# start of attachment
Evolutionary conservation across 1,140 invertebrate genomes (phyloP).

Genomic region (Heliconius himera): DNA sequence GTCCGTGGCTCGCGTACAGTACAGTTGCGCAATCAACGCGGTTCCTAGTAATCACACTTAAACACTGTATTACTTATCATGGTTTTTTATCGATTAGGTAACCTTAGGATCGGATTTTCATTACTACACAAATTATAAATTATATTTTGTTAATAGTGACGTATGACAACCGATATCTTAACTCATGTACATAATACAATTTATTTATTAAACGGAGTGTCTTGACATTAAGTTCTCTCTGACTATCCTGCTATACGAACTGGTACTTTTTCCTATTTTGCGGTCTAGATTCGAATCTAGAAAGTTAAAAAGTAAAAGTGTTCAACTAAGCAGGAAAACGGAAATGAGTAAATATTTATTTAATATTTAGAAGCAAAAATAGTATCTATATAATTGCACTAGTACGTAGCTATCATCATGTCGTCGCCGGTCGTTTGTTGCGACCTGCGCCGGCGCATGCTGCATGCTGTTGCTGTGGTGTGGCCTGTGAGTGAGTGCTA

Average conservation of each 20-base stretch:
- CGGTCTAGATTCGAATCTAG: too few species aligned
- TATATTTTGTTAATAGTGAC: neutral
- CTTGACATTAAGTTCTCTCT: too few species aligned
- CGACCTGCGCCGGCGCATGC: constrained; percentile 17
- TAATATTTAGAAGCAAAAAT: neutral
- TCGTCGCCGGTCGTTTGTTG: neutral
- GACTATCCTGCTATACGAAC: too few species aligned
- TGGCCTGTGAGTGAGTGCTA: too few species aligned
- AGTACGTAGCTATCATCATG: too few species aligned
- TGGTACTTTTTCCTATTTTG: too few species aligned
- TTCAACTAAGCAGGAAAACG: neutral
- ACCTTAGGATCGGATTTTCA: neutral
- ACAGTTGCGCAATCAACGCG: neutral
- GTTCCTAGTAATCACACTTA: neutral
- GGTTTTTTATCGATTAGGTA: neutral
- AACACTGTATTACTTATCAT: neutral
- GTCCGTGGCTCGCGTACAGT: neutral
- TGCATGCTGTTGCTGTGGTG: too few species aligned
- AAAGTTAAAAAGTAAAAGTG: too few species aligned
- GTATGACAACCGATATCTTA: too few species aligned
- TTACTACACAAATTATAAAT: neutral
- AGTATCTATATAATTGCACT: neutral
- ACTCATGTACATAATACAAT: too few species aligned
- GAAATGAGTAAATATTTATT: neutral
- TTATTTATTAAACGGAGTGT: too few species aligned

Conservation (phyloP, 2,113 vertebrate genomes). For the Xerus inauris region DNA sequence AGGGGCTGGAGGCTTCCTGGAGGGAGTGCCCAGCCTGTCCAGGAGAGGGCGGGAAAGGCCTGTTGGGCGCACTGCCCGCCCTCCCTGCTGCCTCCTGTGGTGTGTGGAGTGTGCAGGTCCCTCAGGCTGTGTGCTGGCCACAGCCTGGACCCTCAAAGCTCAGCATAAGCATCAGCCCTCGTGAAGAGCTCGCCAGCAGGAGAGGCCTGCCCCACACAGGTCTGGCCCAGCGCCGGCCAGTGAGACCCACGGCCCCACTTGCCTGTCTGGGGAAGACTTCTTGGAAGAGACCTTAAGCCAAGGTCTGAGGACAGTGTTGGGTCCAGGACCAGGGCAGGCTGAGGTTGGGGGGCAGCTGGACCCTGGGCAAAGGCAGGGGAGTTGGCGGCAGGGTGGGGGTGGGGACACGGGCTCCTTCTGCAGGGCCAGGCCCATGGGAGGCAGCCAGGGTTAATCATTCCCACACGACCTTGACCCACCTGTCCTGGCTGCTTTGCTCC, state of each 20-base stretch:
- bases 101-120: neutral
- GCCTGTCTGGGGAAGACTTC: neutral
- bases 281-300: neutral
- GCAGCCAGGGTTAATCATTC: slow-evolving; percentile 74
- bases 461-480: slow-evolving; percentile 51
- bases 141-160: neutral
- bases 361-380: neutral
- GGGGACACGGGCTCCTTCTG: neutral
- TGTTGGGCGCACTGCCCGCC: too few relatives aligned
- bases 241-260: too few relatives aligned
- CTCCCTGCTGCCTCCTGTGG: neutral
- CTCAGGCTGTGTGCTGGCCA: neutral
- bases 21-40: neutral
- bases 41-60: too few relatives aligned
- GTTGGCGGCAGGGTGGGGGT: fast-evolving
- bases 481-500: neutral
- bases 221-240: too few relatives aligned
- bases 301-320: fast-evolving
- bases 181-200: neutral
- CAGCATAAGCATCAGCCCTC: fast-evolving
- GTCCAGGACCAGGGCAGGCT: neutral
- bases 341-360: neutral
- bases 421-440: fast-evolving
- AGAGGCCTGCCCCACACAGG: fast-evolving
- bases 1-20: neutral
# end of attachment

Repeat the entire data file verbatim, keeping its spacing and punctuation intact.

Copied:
Evolutionary conservation across 1,140 invertebrate genomes (phyloP).

Genomic region (Heliconius himera): DNA sequence GTCCGTGGCTCGCGTACAGTACAGTTGCGCAATCAACGCGGTTCCTAGTAATCACACTTAAACACTGTATTACTTATCATGGTTTTTTATCGATTAGGTAACCTTAGGATCGGATTTTCATTACTACACAAATTATAAATTATATTTTGTTAATAGTGACGTATGACAACCGATATCTTAACTCATGTACATAATACAATTTATTTATTAAACGGAGTGTCTTGACATTAAGTTCTCTCTGACTATCCTGCTATACGAACTGGTACTTTTTCCTATTTTGCGGTCTAGATTCGAATCTAGAAAGTTAAAAAGTAAAAGTGTTCAACTAAGCAGGAAAACGGAAATGAGTAAATATTTATTTAATATTTAGAAGCAAAAATAGTATCTATATAATTGCACTAGTACGTAGCTATCATCATGTCGTCGCCGGTCGTTTGTTGCGACCTGCGCCGGCGCATGCTGCATGCTGTTGCTGTGGTGTGGCCTGTGAGTGAGTGCTA

Average conservation of each 20-base stretch:
- CGGTCTAGATTCGAATCTAG: too few species aligned
- TATATTTTGTTAATAGTGAC: neutral
- CTTGACATTAAGTTCTCTCT: too few species aligned
- CGACCTGCGCCGGCGCATGC: constrained; percentile 17
- TAATATTTAGAAGCAAAAAT: neutral
- TCGTCGCCGGTCGTTTGTTG: neutral
- GACTATCCTGCTATACGAAC: too few species aligned
- TGGCCTGTGAGTGAGTGCTA: too few species aligned
- AGTACGTAGCTATCATCATG: too few species aligned
- TGGTACTTTTTCCTATTTTG: too few species aligned
- TTCAACTAAGCAGGAAAACG: neutral
- ACCTTAGGATCGGATTTTCA: neutral
- ACAGTTGCGCAATCAACGCG: neutral
- GTTCCTAGTAATCACACTTA: neutral
- GGTTTTTTATCGATTAGGTA: neutral
- AACACTGTATTACTTATCAT: neutral
- GTCCGTGGCTCGCGTACAGT: neutral
- TGCATGCTGTTGCTGTGGTG: too few species aligned
- AAAGTTAAAAAGTAAAAGTG: too few species aligned
- GTATGACAACCGATATCTTA: too few species aligned
- TTACTACACAAATTATAAAT: neutral
- AGTATCTATATAATTGCACT: neutral
- ACTCATGTACATAATACAAT: too few species aligned
- GAAATGAGTAAATATTTATT: neutral
- TTATTTATTAAACGGAGTGT: too few species aligned

Conservation (phyloP, 2,113 vertebrate genomes). For the Xerus inauris region DNA sequence AGGGGCTGGAGGCTTCCTGGAGGGAGTGCCCAGCCTGTCCAGGAGAGGGCGGGAAAGGCCTGTTGGGCGCACTGCCCGCCCTCCCTGCTGCCTCCTGTGGTGTGTGGAGTGTGCAGGTCCCTCAGGCTGTGTGCTGGCCACAGCCTGGACCCTCAAAGCTCAGCATAAGCATCAGCCCTCGTGAAGAGCTCGCCAGCAGGAGAGGCCTGCCCCACACAGGTCTGGCCCAGCGCCGGCCAGTGAGACCCACGGCCCCACTTGCCTGTCTGGGGAAGACTTCTTGGAAGAGACCTTAAGCCAAGGTCTGAGGACAGTGTTGGGTCCAGGACCAGGGCAGGCTGAGGTTGGGGGGCAGCTGGACCCTGGGCAAAGGCAGGGGAGTTGGCGGCAGGGTGGGGGTGGGGACACGGGCTCCTTCTGCAGGGCCAGGCCCATGGGAGGCAGCCAGGGTTAATCATTCCCACACGACCTTGACCCACCTGTCCTGGCTGCTTTGCTCC, state of each 20-base stretch:
- bases 101-120: neutral
- GCCTGTCTGGGGAAGACTTC: neutral
- bases 281-300: neutral
- GCAGCCAGGGTTAATCATTC: slow-evolving; percentile 74
- bases 461-480: slow-evolving; percentile 51
- bases 141-160: neutral
- bases 361-380: neutral
- GGGGACACGGGCTCCTTCTG: neutral
- TGTTGGGCGCACTGCCCGCC: too few relatives aligned
- bases 241-260: too few relatives aligned
- CTCCCTGCTGCCTCCTGTGG: neutral
- CTCAGGCTGTGTGCTGGCCA: neutral
- bases 21-40: neutral
- bases 41-60: too few relatives aligned
- GTTGGCGGCAGGGTGGGGGT: fast-evolving
- bases 481-500: neutral
- bases 221-240: too few relatives aligned
- bases 301-320: fast-evolving
- bases 181-200: neutral
- CAGCATAAGCATCAGCCCTC: fast-evolving
- GTCCAGGACCAGGGCAGGCT: neutral
- bases 341-360: neutral
- bases 421-440: fast-evolving
- AGAGGCCTGCCCCACACAGG: fast-evolving
- bases 1-20: neutral